Everything you need to know about Canada's new firearms ban

May 1 2020, 10:10 am

Less than two weeks after the mass shooting in Nova Scotia, and Prime Minister Justin Trudeau has announced a new firearms prohibition that bans 1,500 model variations.

In the Friday announcement, Trudeau stated that victim’s families and Canadians deserve more than just thoughts and prayers.

The Government of Canada followed up with a technical briefing detailing the new prohibition, stating that it would also see new maximum thresholds on muzzle energy and bore diameter on all firearms, as well as a ban on certain component parts.

The government has also put a two amnesty order into effect to protect existing gun owners, and said that owners will have the choice of being grandfathered in or compensated if they surrender the prohibited firearms.

What models are prohibited

The briefing stated that nine principal models have been prohibited — all assault-style firearms — along with 1,050 known variants of these nine models.

The variants are listed in the new regulations, and the models are listed here:

  • M16, AR-10, AR-15 rifles, and M4 carbine
  • Ruger Mini-14 rifle
  • US Rifle M14, Vz58 rifle, and CZ858 rifle
  • Robinson Armament XCR rifle
  • CZ Scorpion EVO 3 carbine and pistol
  • Beretta Cx4 Storm carbine
  • SIG Sauer SIG MCX and SIG Sauer SIG MPX carbines and pistols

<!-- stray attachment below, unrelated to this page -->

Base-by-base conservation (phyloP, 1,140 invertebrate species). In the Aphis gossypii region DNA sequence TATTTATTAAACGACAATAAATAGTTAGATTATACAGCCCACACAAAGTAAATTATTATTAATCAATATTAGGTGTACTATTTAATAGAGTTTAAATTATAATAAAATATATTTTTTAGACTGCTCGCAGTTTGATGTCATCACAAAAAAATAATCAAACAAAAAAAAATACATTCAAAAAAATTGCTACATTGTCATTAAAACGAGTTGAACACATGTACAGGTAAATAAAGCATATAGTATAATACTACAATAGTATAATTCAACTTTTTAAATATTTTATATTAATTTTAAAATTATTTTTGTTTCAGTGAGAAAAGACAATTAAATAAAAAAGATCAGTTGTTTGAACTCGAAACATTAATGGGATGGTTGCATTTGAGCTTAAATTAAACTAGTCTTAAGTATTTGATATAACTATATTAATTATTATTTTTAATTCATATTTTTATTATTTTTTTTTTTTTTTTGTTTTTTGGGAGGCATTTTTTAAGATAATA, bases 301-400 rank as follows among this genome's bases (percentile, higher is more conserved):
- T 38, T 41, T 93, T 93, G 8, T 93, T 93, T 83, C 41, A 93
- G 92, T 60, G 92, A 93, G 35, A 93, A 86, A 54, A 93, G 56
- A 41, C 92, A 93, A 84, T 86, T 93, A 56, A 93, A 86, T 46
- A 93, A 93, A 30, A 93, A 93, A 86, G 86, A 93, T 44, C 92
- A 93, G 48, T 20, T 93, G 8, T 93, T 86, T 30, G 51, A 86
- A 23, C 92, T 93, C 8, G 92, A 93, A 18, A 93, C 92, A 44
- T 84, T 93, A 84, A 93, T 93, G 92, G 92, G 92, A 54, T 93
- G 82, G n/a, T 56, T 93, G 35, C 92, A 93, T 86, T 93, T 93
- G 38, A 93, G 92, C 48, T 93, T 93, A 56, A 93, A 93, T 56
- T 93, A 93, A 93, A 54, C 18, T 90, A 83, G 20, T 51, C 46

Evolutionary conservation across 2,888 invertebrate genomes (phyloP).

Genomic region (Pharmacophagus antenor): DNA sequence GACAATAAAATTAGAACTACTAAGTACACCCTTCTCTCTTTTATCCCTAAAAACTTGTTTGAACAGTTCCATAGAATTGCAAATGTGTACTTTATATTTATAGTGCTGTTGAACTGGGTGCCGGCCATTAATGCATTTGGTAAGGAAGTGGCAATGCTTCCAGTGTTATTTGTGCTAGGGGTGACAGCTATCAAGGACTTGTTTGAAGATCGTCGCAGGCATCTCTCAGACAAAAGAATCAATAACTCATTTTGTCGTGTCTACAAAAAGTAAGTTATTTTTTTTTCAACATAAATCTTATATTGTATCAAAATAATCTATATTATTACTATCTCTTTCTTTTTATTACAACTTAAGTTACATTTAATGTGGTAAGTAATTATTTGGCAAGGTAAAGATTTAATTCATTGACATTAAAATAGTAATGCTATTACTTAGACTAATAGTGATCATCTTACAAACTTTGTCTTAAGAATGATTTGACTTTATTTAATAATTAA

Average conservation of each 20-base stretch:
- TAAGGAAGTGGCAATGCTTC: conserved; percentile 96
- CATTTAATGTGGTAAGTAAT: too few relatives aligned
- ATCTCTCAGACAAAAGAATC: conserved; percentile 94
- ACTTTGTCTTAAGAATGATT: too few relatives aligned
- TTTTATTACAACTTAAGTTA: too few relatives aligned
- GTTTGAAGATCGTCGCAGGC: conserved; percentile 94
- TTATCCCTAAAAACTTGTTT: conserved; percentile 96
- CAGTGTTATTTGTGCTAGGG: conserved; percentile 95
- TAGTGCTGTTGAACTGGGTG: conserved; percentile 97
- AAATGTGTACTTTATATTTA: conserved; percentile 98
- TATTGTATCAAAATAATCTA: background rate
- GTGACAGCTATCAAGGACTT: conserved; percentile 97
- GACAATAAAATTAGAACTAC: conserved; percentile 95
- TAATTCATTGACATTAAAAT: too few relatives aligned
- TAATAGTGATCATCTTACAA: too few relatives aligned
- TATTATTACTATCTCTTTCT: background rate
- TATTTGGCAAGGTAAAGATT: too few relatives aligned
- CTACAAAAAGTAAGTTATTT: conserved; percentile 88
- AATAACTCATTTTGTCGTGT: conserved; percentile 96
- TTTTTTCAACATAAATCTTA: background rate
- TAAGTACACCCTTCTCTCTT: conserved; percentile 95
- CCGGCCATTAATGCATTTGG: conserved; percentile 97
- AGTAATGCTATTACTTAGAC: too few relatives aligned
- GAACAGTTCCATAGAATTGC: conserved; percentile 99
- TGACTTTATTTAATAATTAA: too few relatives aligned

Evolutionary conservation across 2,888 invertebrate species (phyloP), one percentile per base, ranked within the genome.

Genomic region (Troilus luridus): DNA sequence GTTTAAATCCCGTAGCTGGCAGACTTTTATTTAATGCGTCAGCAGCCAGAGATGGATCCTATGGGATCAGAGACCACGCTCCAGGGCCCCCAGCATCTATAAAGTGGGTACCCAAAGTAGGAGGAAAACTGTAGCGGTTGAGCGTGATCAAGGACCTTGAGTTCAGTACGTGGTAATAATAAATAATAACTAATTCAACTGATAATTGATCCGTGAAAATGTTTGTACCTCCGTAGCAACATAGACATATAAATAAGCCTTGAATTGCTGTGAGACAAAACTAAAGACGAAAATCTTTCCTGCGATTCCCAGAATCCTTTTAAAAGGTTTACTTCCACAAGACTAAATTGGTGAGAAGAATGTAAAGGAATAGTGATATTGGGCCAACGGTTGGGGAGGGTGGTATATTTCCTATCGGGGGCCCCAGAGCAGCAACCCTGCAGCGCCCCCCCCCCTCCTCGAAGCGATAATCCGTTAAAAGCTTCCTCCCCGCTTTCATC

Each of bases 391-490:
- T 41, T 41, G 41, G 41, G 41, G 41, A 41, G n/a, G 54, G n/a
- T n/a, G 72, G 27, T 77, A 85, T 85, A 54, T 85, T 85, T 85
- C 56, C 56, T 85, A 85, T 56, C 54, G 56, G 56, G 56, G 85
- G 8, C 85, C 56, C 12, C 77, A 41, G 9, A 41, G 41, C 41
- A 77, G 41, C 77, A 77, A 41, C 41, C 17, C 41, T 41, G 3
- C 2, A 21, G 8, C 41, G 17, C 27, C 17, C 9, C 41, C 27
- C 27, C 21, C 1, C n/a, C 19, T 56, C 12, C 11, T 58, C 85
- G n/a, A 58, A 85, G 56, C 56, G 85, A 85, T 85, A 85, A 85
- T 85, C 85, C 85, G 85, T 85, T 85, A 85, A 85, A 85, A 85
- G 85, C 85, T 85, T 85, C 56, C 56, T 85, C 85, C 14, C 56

• Swiss Arms Classic Green and Four Seasons series rifles
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Newly prohibited firearms (Government of Canada)

Current and future variants of these models, whether listed in the regulations or not, are also prohibited.

The government believes that there are at least 105,000 restricted firearms currently owned by Canadians that will be affected.

Canada has also prohibited the component part of M16, M4, AR-10, and AR-15 type firearms known as the “upper receiver.”

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Newly prohibited receivers (Government of Canada)

What is prohibited by characteristics

The Government of Canada has also prohibited any firearms that have a muzzle energy greater than 10,000 joules, such as a rifle chambered for .50 BMG.

Any firearms with a bore diameter of or exceeding 20mm falls under the new prohibition.

A total of 450 known models falling under these characteristics have been listed in the regulations, though the briefing noted that any firearms with these characteristics are banned, whether listed or not.

“The government has concluded that the potential power of these firearms exceeds any safe civilian use,” the government presentation states, as “even the largest common hunting calibres fell well below these thresholds.”

For Canadians who already own these firearms

Anyone who owns any of these firearms models will not be allowed to use them for hunting or sport shooting, even at a range, unless provided in the amnesty.

These weapons are also now prohibited from being bought or sold.

They also may not be transported unless provided in the amnesty, and must be stored in accordance with regulations for the class that was in place prior to the new prohibition.

Newly-prohibited firearms may not be exported unless with the proper authorizations, and those hoping to dispose of them without compensations can contact their local police to do so.

The Canadian Firearms Program will be in touch will all license holders, and details on grandfathering and compensation will be announced once they have been decided.

Owners must then choose to be grandfathered in or surrender their firearms by the end of the amnesty period.

The new prohibitions are in place immediately as of May 1.

With files from Yasmin Aboelsaud.